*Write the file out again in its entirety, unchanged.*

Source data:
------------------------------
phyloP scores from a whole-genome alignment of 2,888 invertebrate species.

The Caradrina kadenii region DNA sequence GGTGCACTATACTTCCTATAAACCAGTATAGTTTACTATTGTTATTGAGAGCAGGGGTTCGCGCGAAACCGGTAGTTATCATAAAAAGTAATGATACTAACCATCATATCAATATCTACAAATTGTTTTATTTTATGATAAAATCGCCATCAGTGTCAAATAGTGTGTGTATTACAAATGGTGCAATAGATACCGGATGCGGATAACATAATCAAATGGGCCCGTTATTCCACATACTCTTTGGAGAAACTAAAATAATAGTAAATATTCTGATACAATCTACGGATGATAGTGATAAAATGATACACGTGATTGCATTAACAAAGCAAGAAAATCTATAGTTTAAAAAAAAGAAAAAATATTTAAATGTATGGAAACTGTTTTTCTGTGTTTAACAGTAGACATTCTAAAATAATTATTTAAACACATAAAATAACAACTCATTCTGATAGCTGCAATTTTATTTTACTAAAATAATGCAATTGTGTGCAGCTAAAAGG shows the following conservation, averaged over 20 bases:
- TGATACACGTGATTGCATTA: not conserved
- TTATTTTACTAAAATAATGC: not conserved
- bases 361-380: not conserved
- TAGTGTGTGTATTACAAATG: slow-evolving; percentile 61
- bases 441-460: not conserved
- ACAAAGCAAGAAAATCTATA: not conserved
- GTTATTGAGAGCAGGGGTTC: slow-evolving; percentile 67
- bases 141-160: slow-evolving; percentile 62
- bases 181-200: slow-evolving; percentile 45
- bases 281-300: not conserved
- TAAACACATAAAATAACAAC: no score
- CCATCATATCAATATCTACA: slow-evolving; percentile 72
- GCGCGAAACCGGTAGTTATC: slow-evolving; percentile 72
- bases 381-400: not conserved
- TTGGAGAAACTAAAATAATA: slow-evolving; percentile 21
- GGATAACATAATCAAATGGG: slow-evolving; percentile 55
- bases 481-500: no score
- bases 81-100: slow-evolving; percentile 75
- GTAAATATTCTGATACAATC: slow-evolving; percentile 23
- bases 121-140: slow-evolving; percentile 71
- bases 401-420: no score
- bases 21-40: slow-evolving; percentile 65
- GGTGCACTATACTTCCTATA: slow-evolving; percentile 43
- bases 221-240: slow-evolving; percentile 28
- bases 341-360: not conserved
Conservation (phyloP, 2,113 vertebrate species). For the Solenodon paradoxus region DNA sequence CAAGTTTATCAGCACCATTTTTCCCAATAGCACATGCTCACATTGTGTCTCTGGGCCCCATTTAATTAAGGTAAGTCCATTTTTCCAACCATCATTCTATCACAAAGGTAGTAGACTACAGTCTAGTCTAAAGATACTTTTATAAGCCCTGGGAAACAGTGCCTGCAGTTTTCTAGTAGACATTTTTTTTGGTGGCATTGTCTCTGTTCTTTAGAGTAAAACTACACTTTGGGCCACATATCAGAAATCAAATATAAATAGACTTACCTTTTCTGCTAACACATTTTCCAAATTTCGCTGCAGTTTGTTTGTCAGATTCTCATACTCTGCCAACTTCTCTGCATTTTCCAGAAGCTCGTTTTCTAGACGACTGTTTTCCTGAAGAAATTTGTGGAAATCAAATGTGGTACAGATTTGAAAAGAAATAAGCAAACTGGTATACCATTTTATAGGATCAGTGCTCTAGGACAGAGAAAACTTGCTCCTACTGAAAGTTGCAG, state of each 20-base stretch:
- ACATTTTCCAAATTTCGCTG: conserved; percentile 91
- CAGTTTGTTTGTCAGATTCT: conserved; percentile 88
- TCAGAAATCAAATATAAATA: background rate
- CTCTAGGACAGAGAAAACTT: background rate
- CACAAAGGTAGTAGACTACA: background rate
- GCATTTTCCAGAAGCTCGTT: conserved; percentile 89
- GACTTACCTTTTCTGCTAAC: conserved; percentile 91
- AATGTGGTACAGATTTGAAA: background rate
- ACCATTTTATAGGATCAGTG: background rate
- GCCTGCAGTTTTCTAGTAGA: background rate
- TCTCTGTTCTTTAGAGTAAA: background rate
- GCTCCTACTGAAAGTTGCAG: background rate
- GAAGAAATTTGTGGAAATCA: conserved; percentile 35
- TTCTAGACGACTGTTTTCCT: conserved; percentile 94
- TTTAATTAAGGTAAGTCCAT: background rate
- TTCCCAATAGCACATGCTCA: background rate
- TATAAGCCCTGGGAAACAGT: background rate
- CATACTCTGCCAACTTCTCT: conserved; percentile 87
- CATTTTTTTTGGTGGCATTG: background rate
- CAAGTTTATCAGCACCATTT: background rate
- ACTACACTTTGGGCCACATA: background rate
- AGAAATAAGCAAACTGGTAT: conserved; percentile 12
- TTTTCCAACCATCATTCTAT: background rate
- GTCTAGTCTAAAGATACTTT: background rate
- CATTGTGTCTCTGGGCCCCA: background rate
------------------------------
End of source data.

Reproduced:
phyloP scores from a whole-genome alignment of 2,888 invertebrate species.

The Caradrina kadenii region DNA sequence GGTGCACTATACTTCCTATAAACCAGTATAGTTTACTATTGTTATTGAGAGCAGGGGTTCGCGCGAAACCGGTAGTTATCATAAAAAGTAATGATACTAACCATCATATCAATATCTACAAATTGTTTTATTTTATGATAAAATCGCCATCAGTGTCAAATAGTGTGTGTATTACAAATGGTGCAATAGATACCGGATGCGGATAACATAATCAAATGGGCCCGTTATTCCACATACTCTTTGGAGAAACTAAAATAATAGTAAATATTCTGATACAATCTACGGATGATAGTGATAAAATGATACACGTGATTGCATTAACAAAGCAAGAAAATCTATAGTTTAAAAAAAAGAAAAAATATTTAAATGTATGGAAACTGTTTTTCTGTGTTTAACAGTAGACATTCTAAAATAATTATTTAAACACATAAAATAACAACTCATTCTGATAGCTGCAATTTTATTTTACTAAAATAATGCAATTGTGTGCAGCTAAAAGG shows the following conservation, averaged over 20 bases:
- TGATACACGTGATTGCATTA: not conserved
- TTATTTTACTAAAATAATGC: not conserved
- bases 361-380: not conserved
- TAGTGTGTGTATTACAAATG: slow-evolving; percentile 61
- bases 441-460: not conserved
- ACAAAGCAAGAAAATCTATA: not conserved
- GTTATTGAGAGCAGGGGTTC: slow-evolving; percentile 67
- bases 141-160: slow-evolving; percentile 62
- bases 181-200: slow-evolving; percentile 45
- bases 281-300: not conserved
- TAAACACATAAAATAACAAC: no score
- CCATCATATCAATATCTACA: slow-evolving; percentile 72
- GCGCGAAACCGGTAGTTATC: slow-evolving; percentile 72
- bases 381-400: not conserved
- TTGGAGAAACTAAAATAATA: slow-evolving; percentile 21
- GGATAACATAATCAAATGGG: slow-evolving; percentile 55
- bases 481-500: no score
- bases 81-100: slow-evolving; percentile 75
- GTAAATATTCTGATACAATC: slow-evolving; percentile 23
- bases 121-140: slow-evolving; percentile 71
- bases 401-420: no score
- bases 21-40: slow-evolving; percentile 65
- GGTGCACTATACTTCCTATA: slow-evolving; percentile 43
- bases 221-240: slow-evolving; percentile 28
- bases 341-360: not conserved
Conservation (phyloP, 2,113 vertebrate species). For the Solenodon paradoxus region DNA sequence CAAGTTTATCAGCACCATTTTTCCCAATAGCACATGCTCACATTGTGTCTCTGGGCCCCATTTAATTAAGGTAAGTCCATTTTTCCAACCATCATTCTATCACAAAGGTAGTAGACTACAGTCTAGTCTAAAGATACTTTTATAAGCCCTGGGAAACAGTGCCTGCAGTTTTCTAGTAGACATTTTTTTTGGTGGCATTGTCTCTGTTCTTTAGAGTAAAACTACACTTTGGGCCACATATCAGAAATCAAATATAAATAGACTTACCTTTTCTGCTAACACATTTTCCAAATTTCGCTGCAGTTTGTTTGTCAGATTCTCATACTCTGCCAACTTCTCTGCATTTTCCAGAAGCTCGTTTTCTAGACGACTGTTTTCCTGAAGAAATTTGTGGAAATCAAATGTGGTACAGATTTGAAAAGAAATAAGCAAACTGGTATACCATTTTATAGGATCAGTGCTCTAGGACAGAGAAAACTTGCTCCTACTGAAAGTTGCAG, state of each 20-base stretch:
- ACATTTTCCAAATTTCGCTG: conserved; percentile 91
- CAGTTTGTTTGTCAGATTCT: conserved; percentile 88
- TCAGAAATCAAATATAAATA: background rate
- CTCTAGGACAGAGAAAACTT: background rate
- CACAAAGGTAGTAGACTACA: background rate
- GCATTTTCCAGAAGCTCGTT: conserved; percentile 89
- GACTTACCTTTTCTGCTAAC: conserved; percentile 91
- AATGTGGTACAGATTTGAAA: background rate
- ACCATTTTATAGGATCAGTG: background rate
- GCCTGCAGTTTTCTAGTAGA: background rate
- TCTCTGTTCTTTAGAGTAAA: background rate
- GCTCCTACTGAAAGTTGCAG: background rate
- GAAGAAATTTGTGGAAATCA: conserved; percentile 35
- TTCTAGACGACTGTTTTCCT: conserved; percentile 94
- TTTAATTAAGGTAAGTCCAT: background rate
- TTCCCAATAGCACATGCTCA: background rate
- TATAAGCCCTGGGAAACAGT: background rate
- CATACTCTGCCAACTTCTCT: conserved; percentile 87
- CATTTTTTTTGGTGGCATTG: background rate
- CAAGTTTATCAGCACCATTT: background rate
- ACTACACTTTGGGCCACATA: background rate
- AGAAATAAGCAAACTGGTAT: conserved; percentile 12
- TTTTCCAACCATCATTCTAT: background rate
- GTCTAGTCTAAAGATACTTT: background rate
- CATTGTGTCTCTGGGCCCCA: background rate